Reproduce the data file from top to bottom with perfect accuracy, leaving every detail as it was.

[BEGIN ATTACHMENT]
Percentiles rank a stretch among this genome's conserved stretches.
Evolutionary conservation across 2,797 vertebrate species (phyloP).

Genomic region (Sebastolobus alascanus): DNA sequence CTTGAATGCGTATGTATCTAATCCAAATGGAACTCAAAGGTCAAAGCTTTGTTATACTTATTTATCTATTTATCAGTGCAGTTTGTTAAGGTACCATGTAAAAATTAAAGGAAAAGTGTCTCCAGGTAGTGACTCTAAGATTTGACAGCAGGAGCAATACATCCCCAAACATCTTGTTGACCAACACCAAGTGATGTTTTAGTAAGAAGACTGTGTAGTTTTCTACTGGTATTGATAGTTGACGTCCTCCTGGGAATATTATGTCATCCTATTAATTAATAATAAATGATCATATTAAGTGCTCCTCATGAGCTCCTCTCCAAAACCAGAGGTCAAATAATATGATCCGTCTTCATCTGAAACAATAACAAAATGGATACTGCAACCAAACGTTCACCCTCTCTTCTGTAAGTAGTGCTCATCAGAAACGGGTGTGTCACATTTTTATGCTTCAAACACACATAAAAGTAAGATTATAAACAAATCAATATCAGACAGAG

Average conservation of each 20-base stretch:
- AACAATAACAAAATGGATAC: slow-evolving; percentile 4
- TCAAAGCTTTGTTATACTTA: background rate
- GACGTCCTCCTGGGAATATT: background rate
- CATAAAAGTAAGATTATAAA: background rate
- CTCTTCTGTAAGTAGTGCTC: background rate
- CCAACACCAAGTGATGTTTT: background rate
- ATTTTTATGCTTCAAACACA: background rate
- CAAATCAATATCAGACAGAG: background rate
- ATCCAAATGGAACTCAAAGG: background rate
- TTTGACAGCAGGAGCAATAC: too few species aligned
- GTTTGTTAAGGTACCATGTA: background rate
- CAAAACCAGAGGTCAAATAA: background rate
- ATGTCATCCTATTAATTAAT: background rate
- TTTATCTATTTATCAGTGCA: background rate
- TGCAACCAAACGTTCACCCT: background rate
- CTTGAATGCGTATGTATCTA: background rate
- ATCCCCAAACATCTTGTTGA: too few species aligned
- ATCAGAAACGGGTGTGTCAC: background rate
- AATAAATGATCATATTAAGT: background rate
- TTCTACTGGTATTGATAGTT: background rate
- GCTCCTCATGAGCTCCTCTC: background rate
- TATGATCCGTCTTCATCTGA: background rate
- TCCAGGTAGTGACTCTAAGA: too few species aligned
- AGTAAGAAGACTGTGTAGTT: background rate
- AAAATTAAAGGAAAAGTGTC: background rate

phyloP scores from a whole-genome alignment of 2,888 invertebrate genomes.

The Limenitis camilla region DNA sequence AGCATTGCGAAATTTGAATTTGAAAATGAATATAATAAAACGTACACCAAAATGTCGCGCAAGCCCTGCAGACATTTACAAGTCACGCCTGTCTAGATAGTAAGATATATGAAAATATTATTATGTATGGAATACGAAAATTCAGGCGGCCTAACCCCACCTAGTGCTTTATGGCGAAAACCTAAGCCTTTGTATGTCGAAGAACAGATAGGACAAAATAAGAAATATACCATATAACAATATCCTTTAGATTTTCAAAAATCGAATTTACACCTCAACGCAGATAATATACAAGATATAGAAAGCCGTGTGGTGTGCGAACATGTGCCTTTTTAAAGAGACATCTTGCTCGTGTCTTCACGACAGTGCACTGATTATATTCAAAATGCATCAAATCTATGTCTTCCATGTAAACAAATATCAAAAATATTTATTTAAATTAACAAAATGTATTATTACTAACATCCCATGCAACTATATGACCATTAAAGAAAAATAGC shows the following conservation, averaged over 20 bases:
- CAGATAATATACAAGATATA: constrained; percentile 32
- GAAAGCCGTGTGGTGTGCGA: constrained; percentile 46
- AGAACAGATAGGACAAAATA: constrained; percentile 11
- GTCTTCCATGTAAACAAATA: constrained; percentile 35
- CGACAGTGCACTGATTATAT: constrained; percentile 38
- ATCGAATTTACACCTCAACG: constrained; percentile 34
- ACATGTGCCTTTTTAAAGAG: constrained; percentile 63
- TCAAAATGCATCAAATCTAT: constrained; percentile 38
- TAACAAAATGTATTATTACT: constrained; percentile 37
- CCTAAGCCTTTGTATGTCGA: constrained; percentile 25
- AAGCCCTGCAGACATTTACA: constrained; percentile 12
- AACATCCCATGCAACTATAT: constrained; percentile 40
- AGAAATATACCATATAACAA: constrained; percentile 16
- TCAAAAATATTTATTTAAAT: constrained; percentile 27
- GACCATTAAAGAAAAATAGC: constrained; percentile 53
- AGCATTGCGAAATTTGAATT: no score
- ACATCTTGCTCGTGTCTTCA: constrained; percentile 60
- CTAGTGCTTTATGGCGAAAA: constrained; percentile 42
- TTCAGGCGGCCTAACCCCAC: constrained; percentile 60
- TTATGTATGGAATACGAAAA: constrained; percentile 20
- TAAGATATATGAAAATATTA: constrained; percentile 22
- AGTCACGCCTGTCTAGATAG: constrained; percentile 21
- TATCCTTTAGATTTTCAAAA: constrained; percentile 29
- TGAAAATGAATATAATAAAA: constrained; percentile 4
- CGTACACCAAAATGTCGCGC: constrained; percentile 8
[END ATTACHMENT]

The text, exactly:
Percentiles rank a stretch among this genome's conserved stretches.
Evolutionary conservation across 2,797 vertebrate species (phyloP).

Genomic region (Sebastolobus alascanus): DNA sequence CTTGAATGCGTATGTATCTAATCCAAATGGAACTCAAAGGTCAAAGCTTTGTTATACTTATTTATCTATTTATCAGTGCAGTTTGTTAAGGTACCATGTAAAAATTAAAGGAAAAGTGTCTCCAGGTAGTGACTCTAAGATTTGACAGCAGGAGCAATACATCCCCAAACATCTTGTTGACCAACACCAAGTGATGTTTTAGTAAGAAGACTGTGTAGTTTTCTACTGGTATTGATAGTTGACGTCCTCCTGGGAATATTATGTCATCCTATTAATTAATAATAAATGATCATATTAAGTGCTCCTCATGAGCTCCTCTCCAAAACCAGAGGTCAAATAATATGATCCGTCTTCATCTGAAACAATAACAAAATGGATACTGCAACCAAACGTTCACCCTCTCTTCTGTAAGTAGTGCTCATCAGAAACGGGTGTGTCACATTTTTATGCTTCAAACACACATAAAAGTAAGATTATAAACAAATCAATATCAGACAGAG

Average conservation of each 20-base stretch:
- AACAATAACAAAATGGATAC: slow-evolving; percentile 4
- TCAAAGCTTTGTTATACTTA: background rate
- GACGTCCTCCTGGGAATATT: background rate
- CATAAAAGTAAGATTATAAA: background rate
- CTCTTCTGTAAGTAGTGCTC: background rate
- CCAACACCAAGTGATGTTTT: background rate
- ATTTTTATGCTTCAAACACA: background rate
- CAAATCAATATCAGACAGAG: background rate
- ATCCAAATGGAACTCAAAGG: background rate
- TTTGACAGCAGGAGCAATAC: too few species aligned
- GTTTGTTAAGGTACCATGTA: background rate
- CAAAACCAGAGGTCAAATAA: background rate
- ATGTCATCCTATTAATTAAT: background rate
- TTTATCTATTTATCAGTGCA: background rate
- TGCAACCAAACGTTCACCCT: background rate
- CTTGAATGCGTATGTATCTA: background rate
- ATCCCCAAACATCTTGTTGA: too few species aligned
- ATCAGAAACGGGTGTGTCAC: background rate
- AATAAATGATCATATTAAGT: background rate
- TTCTACTGGTATTGATAGTT: background rate
- GCTCCTCATGAGCTCCTCTC: background rate
- TATGATCCGTCTTCATCTGA: background rate
- TCCAGGTAGTGACTCTAAGA: too few species aligned
- AGTAAGAAGACTGTGTAGTT: background rate
- AAAATTAAAGGAAAAGTGTC: background rate

phyloP scores from a whole-genome alignment of 2,888 invertebrate genomes.

The Limenitis camilla region DNA sequence AGCATTGCGAAATTTGAATTTGAAAATGAATATAATAAAACGTACACCAAAATGTCGCGCAAGCCCTGCAGACATTTACAAGTCACGCCTGTCTAGATAGTAAGATATATGAAAATATTATTATGTATGGAATACGAAAATTCAGGCGGCCTAACCCCACCTAGTGCTTTATGGCGAAAACCTAAGCCTTTGTATGTCGAAGAACAGATAGGACAAAATAAGAAATATACCATATAACAATATCCTTTAGATTTTCAAAAATCGAATTTACACCTCAACGCAGATAATATACAAGATATAGAAAGCCGTGTGGTGTGCGAACATGTGCCTTTTTAAAGAGACATCTTGCTCGTGTCTTCACGACAGTGCACTGATTATATTCAAAATGCATCAAATCTATGTCTTCCATGTAAACAAATATCAAAAATATTTATTTAAATTAACAAAATGTATTATTACTAACATCCCATGCAACTATATGACCATTAAAGAAAAATAGC shows the following conservation, averaged over 20 bases:
- CAGATAATATACAAGATATA: constrained; percentile 32
- GAAAGCCGTGTGGTGTGCGA: constrained; percentile 46
- AGAACAGATAGGACAAAATA: constrained; percentile 11
- GTCTTCCATGTAAACAAATA: constrained; percentile 35
- CGACAGTGCACTGATTATAT: constrained; percentile 38
- ATCGAATTTACACCTCAACG: constrained; percentile 34
- ACATGTGCCTTTTTAAAGAG: constrained; percentile 63
- TCAAAATGCATCAAATCTAT: constrained; percentile 38
- TAACAAAATGTATTATTACT: constrained; percentile 37
- CCTAAGCCTTTGTATGTCGA: constrained; percentile 25
- AAGCCCTGCAGACATTTACA: constrained; percentile 12
- AACATCCCATGCAACTATAT: constrained; percentile 40
- AGAAATATACCATATAACAA: constrained; percentile 16
- TCAAAAATATTTATTTAAAT: constrained; percentile 27
- GACCATTAAAGAAAAATAGC: constrained; percentile 53
- AGCATTGCGAAATTTGAATT: no score
- ACATCTTGCTCGTGTCTTCA: constrained; percentile 60
- CTAGTGCTTTATGGCGAAAA: constrained; percentile 42
- TTCAGGCGGCCTAACCCCAC: constrained; percentile 60
- TTATGTATGGAATACGAAAA: constrained; percentile 20
- TAAGATATATGAAAATATTA: constrained; percentile 22
- AGTCACGCCTGTCTAGATAG: constrained; percentile 21
- TATCCTTTAGATTTTCAAAA: constrained; percentile 29
- TGAAAATGAATATAATAAAA: constrained; percentile 4
- CGTACACCAAAATGTCGCGC: constrained; percentile 8